Residents mark home's silver jubilee

EXACTLY a quarter of a century after Princess Anne opened a sheltered housing complex in Aylsham, residents and guests gathered again to celebrate its silver jubilee.

EXACTLY a quarter of a century after Princess Anne opened a sheltered housing complex in Aylsham, residents and guests gathered again to celebrate its silver jubilee.

The royal visitor unveiled a plaque during an hour-long visit on July 18 1983 to Maingay House, named in memory of a well-loved Aylsham GP.

And Dr Cecil Lemprière Maingay's three daughters were VIP guests at Friday's 25th anniversary tea party.

The complex of 20 bungalows and 20 flats, on Abbot's Close, provides homes for about 46 elderly people, including three original residents: Hazel Davy, Rose Myhill and Faith Marsh.


You may also want to watch:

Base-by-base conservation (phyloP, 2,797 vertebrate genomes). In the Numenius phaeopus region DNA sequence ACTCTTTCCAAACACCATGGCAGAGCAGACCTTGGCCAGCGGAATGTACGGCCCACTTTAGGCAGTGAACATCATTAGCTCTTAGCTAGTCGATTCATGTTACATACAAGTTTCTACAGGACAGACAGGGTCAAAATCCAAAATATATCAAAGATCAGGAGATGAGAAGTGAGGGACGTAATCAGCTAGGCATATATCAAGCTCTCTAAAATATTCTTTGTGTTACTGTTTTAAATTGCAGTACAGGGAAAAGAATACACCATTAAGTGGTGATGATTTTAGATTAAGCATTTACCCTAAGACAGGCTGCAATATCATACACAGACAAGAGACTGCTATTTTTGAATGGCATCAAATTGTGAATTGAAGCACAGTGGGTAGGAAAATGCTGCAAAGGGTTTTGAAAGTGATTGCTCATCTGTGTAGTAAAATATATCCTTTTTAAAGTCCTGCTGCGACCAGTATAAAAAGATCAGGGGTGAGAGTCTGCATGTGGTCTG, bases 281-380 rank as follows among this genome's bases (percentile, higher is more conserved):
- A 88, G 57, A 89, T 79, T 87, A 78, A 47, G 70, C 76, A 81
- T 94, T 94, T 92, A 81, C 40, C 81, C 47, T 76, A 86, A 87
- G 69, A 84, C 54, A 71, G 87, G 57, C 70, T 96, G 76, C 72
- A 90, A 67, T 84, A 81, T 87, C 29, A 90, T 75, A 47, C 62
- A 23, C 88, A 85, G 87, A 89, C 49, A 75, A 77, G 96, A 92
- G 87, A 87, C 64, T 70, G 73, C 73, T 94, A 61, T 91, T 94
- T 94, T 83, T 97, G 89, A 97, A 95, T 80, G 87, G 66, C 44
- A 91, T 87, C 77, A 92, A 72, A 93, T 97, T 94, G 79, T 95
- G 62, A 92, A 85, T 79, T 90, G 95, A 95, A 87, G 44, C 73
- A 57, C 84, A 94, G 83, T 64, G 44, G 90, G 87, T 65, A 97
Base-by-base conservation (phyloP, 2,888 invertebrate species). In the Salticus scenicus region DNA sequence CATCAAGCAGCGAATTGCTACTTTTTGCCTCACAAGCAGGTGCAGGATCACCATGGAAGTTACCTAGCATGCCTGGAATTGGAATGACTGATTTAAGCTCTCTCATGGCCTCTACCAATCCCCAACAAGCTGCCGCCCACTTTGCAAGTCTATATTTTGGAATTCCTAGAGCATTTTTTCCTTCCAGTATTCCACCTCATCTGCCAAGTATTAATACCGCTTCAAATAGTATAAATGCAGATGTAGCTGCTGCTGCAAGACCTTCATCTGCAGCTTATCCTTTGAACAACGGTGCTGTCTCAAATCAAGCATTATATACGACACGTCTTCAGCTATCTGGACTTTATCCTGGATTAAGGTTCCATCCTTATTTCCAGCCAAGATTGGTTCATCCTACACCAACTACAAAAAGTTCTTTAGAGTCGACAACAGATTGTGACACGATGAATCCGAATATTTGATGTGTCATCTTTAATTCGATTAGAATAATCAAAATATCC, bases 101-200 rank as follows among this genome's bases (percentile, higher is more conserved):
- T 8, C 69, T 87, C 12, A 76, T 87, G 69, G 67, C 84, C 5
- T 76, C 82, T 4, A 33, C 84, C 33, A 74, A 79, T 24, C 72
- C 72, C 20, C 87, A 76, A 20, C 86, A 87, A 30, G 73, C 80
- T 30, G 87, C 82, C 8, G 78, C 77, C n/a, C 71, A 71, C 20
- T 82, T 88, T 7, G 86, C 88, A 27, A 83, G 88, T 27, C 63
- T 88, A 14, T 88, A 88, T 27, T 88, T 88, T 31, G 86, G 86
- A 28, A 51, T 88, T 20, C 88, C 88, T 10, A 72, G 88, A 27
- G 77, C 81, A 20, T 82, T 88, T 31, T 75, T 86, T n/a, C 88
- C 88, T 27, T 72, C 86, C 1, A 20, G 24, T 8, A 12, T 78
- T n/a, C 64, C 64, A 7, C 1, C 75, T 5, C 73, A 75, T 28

Mrs Davy, 87, moved into her flat from Oulton after the death of her husband and son.

“I was very isolated there but here you know you have always got company and someone to call on,” she said.

Most Read

Mrs Marsh, 89, said she enjoyed the regular lunches provided by the Aylsham Care Trust (ACT) in Maingay House's communal dining room, and the trips and outings organised by ACT and Maingay staff.

“We're one big happy family here. I've got lots of friends and it always seems to be a peaceful place,” she added.

Rosemary Clarke, one of Dr Maingay's daughters, remembered the official opening.

Sadly her mother Marion, who had also been due to meet the princess, died 10 days before the event.

Mrs Clarke and her sisters Shelagh Crafer and Annabel Maingay travelled from their homes elsewhere in Norfolk for the anniversary party. Dr Maingay served Aylsham as a GP for 30 years from 1933.

Maingay House was built by Broadland District Council at a cost of £760,000. Today it is owned by the Wherry Housing Association. Steve Terry took over as the complex's manager last month.

Become a Supporter

This newspaper has been a central part of community life for many years. Our industry faces testing times, which is why we're asking for your support. Every contribution will help us continue to produce local journalism that makes a measurable difference to our community.

Become a Supporter